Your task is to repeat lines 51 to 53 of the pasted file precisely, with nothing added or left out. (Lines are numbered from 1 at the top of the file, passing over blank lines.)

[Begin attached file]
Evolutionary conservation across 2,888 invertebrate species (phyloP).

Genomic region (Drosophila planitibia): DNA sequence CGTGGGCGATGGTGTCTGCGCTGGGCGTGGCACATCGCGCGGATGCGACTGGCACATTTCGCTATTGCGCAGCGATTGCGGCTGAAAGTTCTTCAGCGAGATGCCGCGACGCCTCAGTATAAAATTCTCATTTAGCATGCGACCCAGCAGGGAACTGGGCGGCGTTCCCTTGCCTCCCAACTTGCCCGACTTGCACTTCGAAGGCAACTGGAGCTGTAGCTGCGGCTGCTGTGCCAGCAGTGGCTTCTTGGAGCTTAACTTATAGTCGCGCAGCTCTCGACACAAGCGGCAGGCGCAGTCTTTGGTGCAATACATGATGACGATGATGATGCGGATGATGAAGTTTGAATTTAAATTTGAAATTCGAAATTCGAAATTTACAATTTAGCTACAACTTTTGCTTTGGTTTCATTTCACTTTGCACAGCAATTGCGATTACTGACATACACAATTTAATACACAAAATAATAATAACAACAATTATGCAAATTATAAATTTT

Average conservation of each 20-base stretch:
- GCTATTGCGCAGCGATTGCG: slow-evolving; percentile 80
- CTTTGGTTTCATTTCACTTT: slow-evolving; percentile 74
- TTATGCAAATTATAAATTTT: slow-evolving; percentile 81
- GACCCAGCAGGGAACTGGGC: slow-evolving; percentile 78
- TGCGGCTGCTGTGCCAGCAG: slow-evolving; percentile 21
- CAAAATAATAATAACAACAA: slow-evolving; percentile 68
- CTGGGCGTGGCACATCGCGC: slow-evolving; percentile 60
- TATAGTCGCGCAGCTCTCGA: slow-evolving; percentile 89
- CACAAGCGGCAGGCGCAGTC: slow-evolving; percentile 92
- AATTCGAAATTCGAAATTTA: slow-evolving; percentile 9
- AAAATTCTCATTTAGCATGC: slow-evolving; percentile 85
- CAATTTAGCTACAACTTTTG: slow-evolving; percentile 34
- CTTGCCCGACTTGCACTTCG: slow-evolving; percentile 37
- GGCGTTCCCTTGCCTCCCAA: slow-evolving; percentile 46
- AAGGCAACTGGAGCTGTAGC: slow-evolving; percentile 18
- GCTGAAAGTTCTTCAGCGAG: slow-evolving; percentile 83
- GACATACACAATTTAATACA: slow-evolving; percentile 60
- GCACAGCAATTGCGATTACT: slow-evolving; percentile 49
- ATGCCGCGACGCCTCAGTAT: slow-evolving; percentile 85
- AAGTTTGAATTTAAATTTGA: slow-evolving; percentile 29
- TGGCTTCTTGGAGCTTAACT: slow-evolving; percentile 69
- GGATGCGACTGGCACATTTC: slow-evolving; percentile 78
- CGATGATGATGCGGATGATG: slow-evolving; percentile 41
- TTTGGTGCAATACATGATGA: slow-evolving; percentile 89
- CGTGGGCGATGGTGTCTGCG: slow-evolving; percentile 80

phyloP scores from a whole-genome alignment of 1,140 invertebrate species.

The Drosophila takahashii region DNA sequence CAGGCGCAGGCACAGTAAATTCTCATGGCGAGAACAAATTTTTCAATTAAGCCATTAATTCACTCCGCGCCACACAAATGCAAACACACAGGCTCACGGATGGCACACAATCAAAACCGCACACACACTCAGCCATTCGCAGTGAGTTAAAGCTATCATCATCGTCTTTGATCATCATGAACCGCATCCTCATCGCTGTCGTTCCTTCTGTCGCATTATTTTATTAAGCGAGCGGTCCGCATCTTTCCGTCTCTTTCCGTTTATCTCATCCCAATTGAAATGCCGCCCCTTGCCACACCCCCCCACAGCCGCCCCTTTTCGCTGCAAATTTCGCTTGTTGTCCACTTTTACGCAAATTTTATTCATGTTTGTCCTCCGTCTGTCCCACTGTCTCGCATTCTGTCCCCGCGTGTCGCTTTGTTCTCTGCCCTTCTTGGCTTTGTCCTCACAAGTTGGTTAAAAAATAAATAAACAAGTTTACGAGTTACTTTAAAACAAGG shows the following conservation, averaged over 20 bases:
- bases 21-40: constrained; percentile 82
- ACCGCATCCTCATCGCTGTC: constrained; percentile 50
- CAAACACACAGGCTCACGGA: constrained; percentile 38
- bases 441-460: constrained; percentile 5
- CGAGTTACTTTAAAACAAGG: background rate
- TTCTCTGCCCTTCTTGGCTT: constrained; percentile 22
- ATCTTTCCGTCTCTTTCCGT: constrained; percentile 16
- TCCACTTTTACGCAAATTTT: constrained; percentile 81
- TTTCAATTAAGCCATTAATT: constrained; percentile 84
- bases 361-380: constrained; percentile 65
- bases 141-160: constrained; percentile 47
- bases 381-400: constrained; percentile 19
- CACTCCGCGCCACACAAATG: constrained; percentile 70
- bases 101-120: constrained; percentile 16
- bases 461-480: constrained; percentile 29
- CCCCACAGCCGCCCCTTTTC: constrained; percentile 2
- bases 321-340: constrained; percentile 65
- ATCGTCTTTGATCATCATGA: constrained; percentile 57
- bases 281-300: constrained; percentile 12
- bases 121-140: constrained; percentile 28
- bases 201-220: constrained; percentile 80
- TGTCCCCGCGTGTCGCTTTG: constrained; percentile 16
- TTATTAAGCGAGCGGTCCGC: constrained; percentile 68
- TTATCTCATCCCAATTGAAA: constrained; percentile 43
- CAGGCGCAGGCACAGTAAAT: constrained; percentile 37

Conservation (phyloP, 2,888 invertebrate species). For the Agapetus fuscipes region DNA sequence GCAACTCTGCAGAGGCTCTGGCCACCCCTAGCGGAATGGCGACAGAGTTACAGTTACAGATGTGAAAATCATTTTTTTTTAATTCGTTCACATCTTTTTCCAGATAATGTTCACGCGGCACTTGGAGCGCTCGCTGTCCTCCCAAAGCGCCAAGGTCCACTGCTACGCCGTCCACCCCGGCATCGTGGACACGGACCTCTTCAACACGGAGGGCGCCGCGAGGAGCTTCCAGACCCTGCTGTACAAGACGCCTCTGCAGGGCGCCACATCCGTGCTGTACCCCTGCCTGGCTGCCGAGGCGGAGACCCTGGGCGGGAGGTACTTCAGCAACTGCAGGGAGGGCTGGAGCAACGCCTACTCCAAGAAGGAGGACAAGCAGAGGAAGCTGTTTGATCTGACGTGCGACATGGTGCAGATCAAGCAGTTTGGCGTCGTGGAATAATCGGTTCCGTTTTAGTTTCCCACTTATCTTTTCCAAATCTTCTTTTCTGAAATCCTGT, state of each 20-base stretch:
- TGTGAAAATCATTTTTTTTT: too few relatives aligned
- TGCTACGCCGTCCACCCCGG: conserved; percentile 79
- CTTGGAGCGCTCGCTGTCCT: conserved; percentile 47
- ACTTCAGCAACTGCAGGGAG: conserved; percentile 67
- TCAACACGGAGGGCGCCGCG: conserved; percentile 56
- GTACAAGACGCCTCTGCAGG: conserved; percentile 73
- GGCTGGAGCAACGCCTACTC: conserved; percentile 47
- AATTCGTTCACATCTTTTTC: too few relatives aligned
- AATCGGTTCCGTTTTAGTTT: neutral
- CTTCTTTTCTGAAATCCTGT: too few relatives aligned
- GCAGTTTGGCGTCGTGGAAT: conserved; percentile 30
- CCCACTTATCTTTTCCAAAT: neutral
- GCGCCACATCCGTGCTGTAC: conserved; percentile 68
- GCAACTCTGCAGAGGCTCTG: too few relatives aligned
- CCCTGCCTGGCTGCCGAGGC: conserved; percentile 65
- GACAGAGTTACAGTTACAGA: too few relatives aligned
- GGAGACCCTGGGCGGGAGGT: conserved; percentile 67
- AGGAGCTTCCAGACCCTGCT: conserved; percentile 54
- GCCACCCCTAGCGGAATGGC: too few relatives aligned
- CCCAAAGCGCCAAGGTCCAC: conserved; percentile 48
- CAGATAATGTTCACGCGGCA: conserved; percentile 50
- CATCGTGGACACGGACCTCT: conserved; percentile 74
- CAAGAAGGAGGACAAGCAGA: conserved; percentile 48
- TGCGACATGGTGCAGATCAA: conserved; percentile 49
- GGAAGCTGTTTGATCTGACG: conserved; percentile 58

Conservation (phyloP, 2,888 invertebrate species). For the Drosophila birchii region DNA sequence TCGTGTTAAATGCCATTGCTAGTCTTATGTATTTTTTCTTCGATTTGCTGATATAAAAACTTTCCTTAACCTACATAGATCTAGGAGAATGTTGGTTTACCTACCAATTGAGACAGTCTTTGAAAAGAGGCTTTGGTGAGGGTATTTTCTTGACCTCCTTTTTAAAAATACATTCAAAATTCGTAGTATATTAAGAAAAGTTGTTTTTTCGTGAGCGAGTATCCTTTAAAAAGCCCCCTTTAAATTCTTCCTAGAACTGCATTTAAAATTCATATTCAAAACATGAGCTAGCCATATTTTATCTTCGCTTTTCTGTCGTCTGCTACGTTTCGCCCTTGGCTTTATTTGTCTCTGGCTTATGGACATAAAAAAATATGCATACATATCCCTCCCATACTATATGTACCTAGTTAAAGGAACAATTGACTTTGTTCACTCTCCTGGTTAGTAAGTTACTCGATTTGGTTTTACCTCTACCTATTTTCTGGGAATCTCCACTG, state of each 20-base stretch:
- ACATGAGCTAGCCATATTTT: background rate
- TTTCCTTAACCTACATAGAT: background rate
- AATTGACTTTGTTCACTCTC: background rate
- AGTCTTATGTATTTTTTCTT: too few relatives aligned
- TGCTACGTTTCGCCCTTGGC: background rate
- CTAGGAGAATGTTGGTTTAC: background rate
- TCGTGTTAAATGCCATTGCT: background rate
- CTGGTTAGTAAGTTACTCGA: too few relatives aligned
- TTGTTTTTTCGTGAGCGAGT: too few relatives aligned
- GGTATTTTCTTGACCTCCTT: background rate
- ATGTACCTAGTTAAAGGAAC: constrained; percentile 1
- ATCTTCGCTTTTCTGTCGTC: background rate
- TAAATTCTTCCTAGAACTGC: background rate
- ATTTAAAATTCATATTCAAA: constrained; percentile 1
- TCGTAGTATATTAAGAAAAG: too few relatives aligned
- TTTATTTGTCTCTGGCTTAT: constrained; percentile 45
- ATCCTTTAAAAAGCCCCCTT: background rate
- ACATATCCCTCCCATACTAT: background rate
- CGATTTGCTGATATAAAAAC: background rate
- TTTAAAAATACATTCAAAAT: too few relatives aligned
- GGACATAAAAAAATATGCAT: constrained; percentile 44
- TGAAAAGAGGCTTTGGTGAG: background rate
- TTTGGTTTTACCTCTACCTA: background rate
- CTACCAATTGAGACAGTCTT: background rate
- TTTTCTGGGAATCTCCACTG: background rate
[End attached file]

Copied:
- bases 201-220: constrained; percentile 80
- TGTCCCCGCGTGTCGCTTTG: constrained; percentile 16
- TTATTAAGCGAGCGGTCCGC: constrained; percentile 68